4 Fun Get-Out-of-Your-Seat-and-Move-Around Activities for Teaching ESL/ELLs

Scroll down if you want to get straight to the activities 🙂

As teachers, we have known this for a long time:

Getting students out of their seats and moving around can be hugely helpful when it comes to learning in the classroom. 

It can be easy to forget though and make it a secondary priority. 

“I should get through a certain amount of material first.”

“I am just going to keep pressing on because we have so much to do.” 

We don’t really have time to get out of our seats for a move-around activity.”

But then it gets more and more difficult to keep the students' attention, or keep them on task. 

I have to be stricter with them, and they get frustrated and lose interest more easily. 

The efficiency of the class goes down drastically. 

It takes me longer to get anything done with them because they are dragging their feet every step of the way.

They become like rusty old engines that haven’t been turned on in a while. 

I have found the following principle generally holds true: I don’t really have time not to get my students out of their seats moving around.

The learning benefits of letting my students get their blood flowing and lungs pumping are so helpful that I actually get more done in less time.

If I don’t, even in my most engaging, even when the activities are interesting and student-centered, my students can start to glaze over. If they are really being challenged, if they are really learning, they are going to get tired and need breaks.

When I break up instruction or practices with energetic movements, my students are very different. 

When I send them back to their seats out of breath, they look at me wide-eyed, excited, and focused. 

For the next five minutes, they remember so much more of what they practice. 

Their brains fire off like well-oiled engines.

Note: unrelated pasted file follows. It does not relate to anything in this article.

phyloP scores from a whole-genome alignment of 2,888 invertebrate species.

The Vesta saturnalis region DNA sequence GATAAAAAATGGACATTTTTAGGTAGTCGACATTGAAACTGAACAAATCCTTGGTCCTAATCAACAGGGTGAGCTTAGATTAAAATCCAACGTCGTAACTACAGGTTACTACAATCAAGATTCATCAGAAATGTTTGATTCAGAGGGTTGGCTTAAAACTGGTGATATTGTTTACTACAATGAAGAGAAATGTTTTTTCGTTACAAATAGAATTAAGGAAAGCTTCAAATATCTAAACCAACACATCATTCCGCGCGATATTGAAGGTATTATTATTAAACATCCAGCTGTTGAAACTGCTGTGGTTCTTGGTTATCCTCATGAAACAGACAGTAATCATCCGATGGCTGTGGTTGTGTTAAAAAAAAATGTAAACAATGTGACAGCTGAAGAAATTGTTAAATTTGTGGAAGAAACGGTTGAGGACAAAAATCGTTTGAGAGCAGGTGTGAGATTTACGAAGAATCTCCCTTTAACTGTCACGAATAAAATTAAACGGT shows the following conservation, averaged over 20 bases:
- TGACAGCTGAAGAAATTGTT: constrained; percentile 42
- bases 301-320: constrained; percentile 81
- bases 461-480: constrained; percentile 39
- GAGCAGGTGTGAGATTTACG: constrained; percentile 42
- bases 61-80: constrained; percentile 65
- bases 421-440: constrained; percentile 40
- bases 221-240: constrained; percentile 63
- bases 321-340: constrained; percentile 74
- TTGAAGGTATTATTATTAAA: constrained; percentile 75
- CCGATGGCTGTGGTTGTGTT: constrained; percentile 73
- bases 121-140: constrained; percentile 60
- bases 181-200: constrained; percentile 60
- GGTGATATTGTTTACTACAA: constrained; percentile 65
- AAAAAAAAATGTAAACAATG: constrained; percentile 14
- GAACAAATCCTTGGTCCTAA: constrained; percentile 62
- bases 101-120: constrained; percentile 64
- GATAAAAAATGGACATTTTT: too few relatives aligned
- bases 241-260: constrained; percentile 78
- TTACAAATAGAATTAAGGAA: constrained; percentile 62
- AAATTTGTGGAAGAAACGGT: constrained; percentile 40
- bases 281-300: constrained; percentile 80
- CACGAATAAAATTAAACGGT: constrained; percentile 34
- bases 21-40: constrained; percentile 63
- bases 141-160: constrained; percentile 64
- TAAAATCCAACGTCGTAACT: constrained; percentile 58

Here are the guidelines I use for my get-up-and-move-around activities:

  1. They are quick. A minute or two and they are finished and you can get back to whatever it was that you were doing. 
  2. Everyone is involved. No one is sitting around waiting. All (OK, most) of the students are out of breath when we’re done. 
  3. They are goofy and fun and seldomly involve winning or losing. 

Here are 4 activity ideas that follow the above guidelines:

1. Exercise dice

A twenty-sided di works best for this. The students yell out ideas like pushups, jumping jacks, burpees or something of the sort and then someone rolls the die. The whole class has to do that many of the exercise the class decided on. Some students take it very seriously, others do their exercise in some goofy sort of way. As long as they are safe, having fun and moving, the activity is a success.

2. Break Time Basketball

I like to hang one of those cheap plastic basketball nets on one side of my classroom and clear the space of desks. We have quick, lighthearted basketball games at break time. The rules are a little different. The ball is soft, so there is no dribbling required. You can pass by just handing the ball to a teammate. You can play with three teams or four and more than one basketball. There is no score, and if you make a basket, another team gets the ball.

3. Running Race

This is a little like Simon Says. Everyone gets into running position next to their desks. When the teacher says go, everyone starts running in place. The teacher calls out different things to do like jump, duck, turn right, turn left, double-time, win, etc. The students have to do what you say, not what you do. If a student messes up, they sit down, or they go to the back of the class if you want them to keep moving even after they are out.

4. Goofy Vocabulary Surveys 

Put flash cards around the class of the different words you are using. Ask silly questions and the students race to the word they feel best answers the question. (Pre-write the questions so that you can start picking up the pace.) If it is a list of nouns like book, table, chair, pencil, etc. You can ask questions like: What do you sit on? What do you like to write with? What do you like to eat? etc. The kids will giggle as they answer that they like to write with their tables or eat their books. Don’t let your student flat-out run, of course and if you have any crazy kids, just have them sit out a few rounds if they are not being careful.

Let me know if you have any more activity ideas in the comments below!

You can also read more on the value of exercise for learning in the following two places:

Timothy Walker's book Teach Like Finland

Lisa Ward's article entitled The Secret to Retaining a New Skill: Learn, Exercise, Sleep in the Wall Street Journal


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